More than 75,000 frail, elderly Ontarians are cared for in the Province’s 626 licenced long-term care facilities. Over a seven year period ending in 2014, nurse Elizabeth Wettlaufer callously murdered nine of them. Three years later, she pled guilty to these crimes and other counts and was sentenced to life in prison with no eligibility for parole for 25 years.
This week, Commissioner Eileen E. Gillese’s public inquiry into these deaths issued its massive 1,441 page report. From subsequent news reports, the main thrust of her 91 recommendations are to ensure better oversight of nursing homes so that no other “health care killer” will inflict a similar horror on these most vulnerable members of our society. Recommendations include closer monitoring of medications, especially insulin, (Wettlaufer’s weapon of choice), coroner-led investigations of unexpected deaths, a system of staff reporting around any colleague’s suspicious behavior and spot checks to determine compliance with Provincial guidelines of care.
As valid as these ideas were, another key recommendation caught my attention; the Commissioner mandated checks on staffing levels in these facilities with a report-back due in one year.
One component of a clergy’s responsibilities is to provide pastoral care to his or her church members living out their final years in nursing homes. During my years serving as a local pastor, I made regular visits to seven long-term care facilities on Owen Sound, and others in Walkerton, Wiarton, Chesley, Kincardine, Hanover and Southampton. Some nursing homes are privately run, others operate as not-for-profit and some are administered by municipalities.
In general, my own impressions have been mixed. Some facilities are in obvious and immediate need of upgrading and the needs of residents look overwhelming. In my mind I can still hear the incessant, simultaneous ringing of bells from multiple patients’ bedsides, where they are calling for nursing assistance. Some are incontinent, some are needing help with dressing or other personal care and some, I suspect, are lonely or confused and simply need personal reassurance.
I was impressed with the skills of administrative, supervisory and support staff. And I greatly admired their front-line workers. It is no coincidence that the front-line nursing staffs typically wear running shoes. Most days, they can be run off their feet. And they became my heroines (and some were my heroes).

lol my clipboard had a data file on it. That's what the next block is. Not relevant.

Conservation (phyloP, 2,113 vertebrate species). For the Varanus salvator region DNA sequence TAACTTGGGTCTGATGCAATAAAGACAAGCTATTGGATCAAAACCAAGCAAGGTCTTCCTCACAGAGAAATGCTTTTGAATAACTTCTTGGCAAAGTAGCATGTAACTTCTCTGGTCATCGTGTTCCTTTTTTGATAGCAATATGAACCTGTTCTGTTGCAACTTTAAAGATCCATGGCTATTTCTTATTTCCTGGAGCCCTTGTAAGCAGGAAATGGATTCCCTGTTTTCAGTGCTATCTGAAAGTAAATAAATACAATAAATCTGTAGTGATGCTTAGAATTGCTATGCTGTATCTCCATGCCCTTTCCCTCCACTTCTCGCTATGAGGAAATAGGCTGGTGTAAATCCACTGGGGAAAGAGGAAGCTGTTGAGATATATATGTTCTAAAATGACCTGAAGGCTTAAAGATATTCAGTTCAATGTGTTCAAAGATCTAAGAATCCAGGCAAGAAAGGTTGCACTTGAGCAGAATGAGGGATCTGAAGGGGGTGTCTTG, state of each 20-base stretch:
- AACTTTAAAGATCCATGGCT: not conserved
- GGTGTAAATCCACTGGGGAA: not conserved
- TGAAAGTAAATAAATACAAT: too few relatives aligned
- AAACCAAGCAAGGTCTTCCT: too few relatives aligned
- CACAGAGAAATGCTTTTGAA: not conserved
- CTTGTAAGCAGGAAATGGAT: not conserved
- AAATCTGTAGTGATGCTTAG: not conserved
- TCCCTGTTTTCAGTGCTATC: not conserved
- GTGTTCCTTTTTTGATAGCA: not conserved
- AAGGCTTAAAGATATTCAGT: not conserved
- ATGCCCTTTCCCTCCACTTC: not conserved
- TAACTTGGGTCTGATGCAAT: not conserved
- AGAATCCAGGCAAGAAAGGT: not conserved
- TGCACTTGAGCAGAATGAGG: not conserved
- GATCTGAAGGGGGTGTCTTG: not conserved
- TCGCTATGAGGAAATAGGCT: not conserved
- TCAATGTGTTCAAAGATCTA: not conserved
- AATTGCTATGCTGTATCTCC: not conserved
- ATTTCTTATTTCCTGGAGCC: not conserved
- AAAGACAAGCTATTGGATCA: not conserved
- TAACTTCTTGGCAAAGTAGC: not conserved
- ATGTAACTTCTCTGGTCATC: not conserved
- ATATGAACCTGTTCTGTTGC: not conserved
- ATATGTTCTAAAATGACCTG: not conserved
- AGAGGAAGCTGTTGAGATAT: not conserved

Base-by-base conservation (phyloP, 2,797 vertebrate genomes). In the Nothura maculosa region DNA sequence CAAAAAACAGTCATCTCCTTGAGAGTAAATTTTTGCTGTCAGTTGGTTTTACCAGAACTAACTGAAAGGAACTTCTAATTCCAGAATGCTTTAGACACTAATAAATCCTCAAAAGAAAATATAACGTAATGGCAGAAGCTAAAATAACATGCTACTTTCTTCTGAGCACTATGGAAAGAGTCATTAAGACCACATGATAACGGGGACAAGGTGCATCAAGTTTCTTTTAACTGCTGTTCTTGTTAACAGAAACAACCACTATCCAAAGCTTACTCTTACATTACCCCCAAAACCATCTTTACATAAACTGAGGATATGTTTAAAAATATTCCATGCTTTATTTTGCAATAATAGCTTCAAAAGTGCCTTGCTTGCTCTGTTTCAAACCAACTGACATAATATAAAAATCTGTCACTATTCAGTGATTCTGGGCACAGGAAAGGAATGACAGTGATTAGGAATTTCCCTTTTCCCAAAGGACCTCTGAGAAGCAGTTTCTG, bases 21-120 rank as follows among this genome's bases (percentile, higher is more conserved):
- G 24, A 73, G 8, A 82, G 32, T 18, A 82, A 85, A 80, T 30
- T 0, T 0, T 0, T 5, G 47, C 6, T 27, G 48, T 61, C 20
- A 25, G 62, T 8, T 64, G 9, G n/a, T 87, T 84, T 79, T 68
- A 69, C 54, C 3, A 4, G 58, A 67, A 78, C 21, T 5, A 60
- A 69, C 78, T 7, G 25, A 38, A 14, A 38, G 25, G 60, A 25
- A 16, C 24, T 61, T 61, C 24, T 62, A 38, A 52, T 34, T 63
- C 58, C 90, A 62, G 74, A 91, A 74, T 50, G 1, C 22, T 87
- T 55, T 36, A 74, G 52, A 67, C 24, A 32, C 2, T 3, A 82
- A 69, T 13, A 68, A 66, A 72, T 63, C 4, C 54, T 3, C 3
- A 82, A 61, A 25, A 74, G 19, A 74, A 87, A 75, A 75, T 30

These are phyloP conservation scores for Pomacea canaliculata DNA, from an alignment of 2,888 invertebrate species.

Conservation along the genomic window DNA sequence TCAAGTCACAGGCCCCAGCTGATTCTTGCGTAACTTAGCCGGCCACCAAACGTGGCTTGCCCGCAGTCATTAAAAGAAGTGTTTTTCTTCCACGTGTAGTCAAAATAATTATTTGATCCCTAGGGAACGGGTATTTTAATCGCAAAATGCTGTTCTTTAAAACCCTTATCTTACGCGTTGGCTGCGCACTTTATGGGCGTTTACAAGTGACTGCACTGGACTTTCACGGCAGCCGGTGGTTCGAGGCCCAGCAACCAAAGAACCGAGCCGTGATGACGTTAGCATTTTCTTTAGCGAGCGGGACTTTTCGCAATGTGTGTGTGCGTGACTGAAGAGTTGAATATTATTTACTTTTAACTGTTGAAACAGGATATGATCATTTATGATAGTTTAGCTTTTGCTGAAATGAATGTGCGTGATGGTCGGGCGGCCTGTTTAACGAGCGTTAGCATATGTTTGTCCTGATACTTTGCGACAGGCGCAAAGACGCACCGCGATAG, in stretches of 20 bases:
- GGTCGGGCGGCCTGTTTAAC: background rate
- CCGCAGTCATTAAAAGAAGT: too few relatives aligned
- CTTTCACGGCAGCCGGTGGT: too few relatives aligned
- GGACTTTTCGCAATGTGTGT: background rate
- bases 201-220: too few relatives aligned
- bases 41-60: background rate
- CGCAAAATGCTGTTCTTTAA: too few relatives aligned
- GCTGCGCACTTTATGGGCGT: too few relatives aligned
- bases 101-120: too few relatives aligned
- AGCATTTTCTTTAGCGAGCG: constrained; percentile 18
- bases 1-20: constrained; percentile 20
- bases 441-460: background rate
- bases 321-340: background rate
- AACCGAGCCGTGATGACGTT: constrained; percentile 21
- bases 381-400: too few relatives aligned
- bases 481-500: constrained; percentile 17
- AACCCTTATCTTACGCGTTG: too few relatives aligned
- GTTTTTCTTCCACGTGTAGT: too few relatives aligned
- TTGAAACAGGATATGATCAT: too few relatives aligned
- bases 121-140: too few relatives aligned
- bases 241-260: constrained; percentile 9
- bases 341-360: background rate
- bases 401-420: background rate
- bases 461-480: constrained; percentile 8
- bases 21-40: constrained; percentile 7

Most hands-on staff are not registered nurses and are therefore paid much less than their university-trained counterparts. Yet, unlike Elizabeth Wettlaufer, the work they do is of immeasurable importance. They must balance their innate compassion for these elderly residents with the practical demands of providing physical care. When they would like to stop and spend more time per patient, duty is soon calling to the next room. And so the day goes.
In my brief encounters with these women and men, I have frequently told them: if I were in charge of the world, I would transfer money from overpaid athletes and movie stars and use this windfall to provide much higher salaries to nursing home staffs. While my comments did nothing to change their reality, I think these front-line workers appreciated my intentions.
Who are these residents of nursing homes? According to the 2011 Canadian census, they are the parents of the Baby Boomer Generation, born between 1919 and 1940. They are 3.1 million in number and constitute 9% of Canada’s population.
I prefer to designate them as “The Greatest Generation,” that segment of our society who stoically coped with the Depression, fought bravely through six war years or served on the home front to keep Canada’s war-time families, farms and industries flourishing. Then they built the economic power house which was post-war Canada.
Now those who remain are old and frail. As explained in a 2019 report of the Long-Term Care Association, the Ontario Government has shifted its planning for care of the elderly. As home care provisions have increased to enable relatively healthy seniors to remain longer in their own houses, admissions to nursing homes are increasingly the older and more frail members of this age group. The report notes that about 90% have some cognitive impairment while 86% require extensive daily help.
And now the Wettlaufer Report will surely discover over this next year that nursing homes are understaffed; the classic case of being overworked and underpaid. As a society we can respond by supporting legislation—and taxes— that will enable additional staffing and more training for front-line positions.
While I won’t be around to see it, I can safely predict that once the influential and much larger (9.6 million or 29% of our population) Baby Boomer Generation (1946-1965) becomes elderly, they will insist on high quality residential care for themselves.
Should we not insist that their parents deserve just as much?